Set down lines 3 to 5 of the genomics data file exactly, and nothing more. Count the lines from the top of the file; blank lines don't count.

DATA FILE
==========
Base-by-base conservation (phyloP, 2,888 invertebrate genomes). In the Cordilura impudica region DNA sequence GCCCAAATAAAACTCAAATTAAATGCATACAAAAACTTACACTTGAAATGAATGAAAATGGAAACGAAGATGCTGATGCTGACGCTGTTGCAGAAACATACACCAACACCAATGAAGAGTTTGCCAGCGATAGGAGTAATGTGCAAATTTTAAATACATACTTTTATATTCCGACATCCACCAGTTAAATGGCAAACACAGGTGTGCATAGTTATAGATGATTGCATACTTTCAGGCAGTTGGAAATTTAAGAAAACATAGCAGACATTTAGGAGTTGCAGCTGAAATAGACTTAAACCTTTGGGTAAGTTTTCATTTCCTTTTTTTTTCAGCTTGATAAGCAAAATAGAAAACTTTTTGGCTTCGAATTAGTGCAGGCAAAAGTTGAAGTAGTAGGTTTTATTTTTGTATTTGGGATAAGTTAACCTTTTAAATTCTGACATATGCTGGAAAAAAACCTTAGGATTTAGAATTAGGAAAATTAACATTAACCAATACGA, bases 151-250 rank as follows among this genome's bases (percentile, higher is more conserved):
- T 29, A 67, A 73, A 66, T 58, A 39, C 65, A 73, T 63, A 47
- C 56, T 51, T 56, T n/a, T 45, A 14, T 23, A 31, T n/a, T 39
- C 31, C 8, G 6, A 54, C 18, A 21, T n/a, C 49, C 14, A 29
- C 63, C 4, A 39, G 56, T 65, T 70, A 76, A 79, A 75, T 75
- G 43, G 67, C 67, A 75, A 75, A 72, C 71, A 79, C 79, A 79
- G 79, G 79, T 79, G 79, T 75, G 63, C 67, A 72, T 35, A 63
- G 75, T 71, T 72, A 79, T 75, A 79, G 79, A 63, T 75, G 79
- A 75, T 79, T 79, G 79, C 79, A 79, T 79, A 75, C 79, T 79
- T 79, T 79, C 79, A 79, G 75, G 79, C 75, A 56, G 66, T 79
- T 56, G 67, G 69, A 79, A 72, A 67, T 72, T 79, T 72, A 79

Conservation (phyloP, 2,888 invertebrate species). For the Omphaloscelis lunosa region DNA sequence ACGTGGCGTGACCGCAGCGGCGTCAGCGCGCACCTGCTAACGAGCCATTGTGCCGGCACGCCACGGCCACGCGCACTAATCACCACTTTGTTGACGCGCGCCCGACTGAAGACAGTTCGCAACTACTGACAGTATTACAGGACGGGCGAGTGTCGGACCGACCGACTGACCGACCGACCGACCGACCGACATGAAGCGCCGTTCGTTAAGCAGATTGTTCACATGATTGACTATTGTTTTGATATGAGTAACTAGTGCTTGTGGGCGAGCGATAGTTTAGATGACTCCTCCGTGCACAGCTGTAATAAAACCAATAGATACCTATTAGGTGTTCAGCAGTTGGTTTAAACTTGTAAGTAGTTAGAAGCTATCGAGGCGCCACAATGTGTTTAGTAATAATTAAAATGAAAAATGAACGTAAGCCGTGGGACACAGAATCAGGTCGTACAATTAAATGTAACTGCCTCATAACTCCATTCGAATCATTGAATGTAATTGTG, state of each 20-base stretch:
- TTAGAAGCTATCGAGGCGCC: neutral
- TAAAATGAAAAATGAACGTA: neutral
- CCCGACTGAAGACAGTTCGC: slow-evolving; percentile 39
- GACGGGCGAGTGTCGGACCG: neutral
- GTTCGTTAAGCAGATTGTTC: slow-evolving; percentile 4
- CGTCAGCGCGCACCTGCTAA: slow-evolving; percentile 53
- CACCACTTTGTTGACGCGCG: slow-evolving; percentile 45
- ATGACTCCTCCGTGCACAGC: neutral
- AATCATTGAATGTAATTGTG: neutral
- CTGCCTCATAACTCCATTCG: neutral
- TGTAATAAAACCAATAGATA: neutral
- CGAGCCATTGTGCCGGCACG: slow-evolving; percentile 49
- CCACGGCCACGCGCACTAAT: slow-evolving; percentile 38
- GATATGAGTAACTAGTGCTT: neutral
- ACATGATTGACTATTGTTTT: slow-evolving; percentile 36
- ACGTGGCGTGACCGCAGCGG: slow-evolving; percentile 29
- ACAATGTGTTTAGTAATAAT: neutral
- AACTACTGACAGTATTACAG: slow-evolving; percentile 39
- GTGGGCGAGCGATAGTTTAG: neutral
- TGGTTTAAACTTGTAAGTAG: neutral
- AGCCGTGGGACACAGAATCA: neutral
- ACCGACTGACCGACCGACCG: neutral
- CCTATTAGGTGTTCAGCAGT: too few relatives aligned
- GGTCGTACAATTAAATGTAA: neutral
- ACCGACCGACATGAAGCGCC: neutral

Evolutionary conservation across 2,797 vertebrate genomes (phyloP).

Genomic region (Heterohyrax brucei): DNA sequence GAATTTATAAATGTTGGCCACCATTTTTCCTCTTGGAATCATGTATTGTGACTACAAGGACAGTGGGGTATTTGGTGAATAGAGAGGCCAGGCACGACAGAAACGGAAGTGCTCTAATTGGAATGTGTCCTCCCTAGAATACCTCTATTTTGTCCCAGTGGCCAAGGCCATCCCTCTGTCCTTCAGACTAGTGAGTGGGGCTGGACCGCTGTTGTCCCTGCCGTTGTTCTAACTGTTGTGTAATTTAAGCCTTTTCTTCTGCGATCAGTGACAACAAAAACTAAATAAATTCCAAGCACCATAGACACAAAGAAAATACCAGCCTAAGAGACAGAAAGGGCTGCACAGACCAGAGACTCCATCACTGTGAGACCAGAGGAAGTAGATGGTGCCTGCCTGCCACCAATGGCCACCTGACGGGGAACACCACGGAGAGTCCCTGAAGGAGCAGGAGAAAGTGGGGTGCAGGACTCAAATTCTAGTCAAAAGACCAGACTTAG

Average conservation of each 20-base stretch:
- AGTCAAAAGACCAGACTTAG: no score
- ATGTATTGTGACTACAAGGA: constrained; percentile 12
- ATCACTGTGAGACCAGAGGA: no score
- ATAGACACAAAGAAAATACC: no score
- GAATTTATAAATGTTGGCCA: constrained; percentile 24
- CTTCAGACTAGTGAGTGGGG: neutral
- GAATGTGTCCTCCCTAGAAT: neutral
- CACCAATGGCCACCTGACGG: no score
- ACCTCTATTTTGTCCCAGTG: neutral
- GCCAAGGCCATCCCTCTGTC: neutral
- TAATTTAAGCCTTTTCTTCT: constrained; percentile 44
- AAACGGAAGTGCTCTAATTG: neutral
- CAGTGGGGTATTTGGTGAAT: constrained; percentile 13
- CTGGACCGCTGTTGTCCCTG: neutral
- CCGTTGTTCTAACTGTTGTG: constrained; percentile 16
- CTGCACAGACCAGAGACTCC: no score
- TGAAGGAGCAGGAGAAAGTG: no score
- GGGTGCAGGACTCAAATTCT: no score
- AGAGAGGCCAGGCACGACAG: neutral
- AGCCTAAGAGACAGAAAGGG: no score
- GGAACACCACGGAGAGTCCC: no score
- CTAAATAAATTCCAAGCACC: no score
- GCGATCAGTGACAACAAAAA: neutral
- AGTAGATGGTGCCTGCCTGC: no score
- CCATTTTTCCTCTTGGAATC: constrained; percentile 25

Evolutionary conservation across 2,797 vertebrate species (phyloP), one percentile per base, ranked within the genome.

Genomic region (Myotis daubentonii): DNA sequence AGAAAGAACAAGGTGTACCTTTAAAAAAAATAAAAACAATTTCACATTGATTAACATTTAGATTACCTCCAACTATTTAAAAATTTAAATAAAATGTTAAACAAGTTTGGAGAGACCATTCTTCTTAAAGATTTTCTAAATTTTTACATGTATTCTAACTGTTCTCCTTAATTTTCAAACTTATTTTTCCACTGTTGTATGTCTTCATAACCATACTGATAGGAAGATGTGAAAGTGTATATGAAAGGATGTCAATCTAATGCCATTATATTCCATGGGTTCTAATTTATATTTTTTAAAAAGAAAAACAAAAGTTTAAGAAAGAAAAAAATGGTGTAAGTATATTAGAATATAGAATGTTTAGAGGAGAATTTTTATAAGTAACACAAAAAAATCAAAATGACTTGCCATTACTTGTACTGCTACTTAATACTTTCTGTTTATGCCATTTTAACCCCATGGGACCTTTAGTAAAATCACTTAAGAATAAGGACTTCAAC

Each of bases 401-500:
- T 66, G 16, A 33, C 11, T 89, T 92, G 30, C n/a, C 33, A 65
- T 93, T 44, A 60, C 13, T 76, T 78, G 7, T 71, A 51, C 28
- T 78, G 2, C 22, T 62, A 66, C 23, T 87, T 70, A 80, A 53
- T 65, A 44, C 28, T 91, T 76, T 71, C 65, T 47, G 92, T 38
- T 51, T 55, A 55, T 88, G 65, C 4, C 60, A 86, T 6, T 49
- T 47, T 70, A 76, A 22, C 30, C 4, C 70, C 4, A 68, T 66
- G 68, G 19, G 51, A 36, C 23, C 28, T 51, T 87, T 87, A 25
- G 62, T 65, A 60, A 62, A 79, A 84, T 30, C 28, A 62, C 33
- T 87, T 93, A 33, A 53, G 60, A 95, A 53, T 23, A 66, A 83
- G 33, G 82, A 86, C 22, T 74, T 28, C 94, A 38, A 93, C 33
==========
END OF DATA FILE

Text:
- C 56, T 51, T 56, T n/a, T 45, A 14, T 23, A 31, T n/a, T 39
- C 31, C 8, G 6, A 54, C 18, A 21, T n/a, C 49, C 14, A 29
- C 63, C 4, A 39, G 56, T 65, T 70, A 76, A 79, A 75, T 75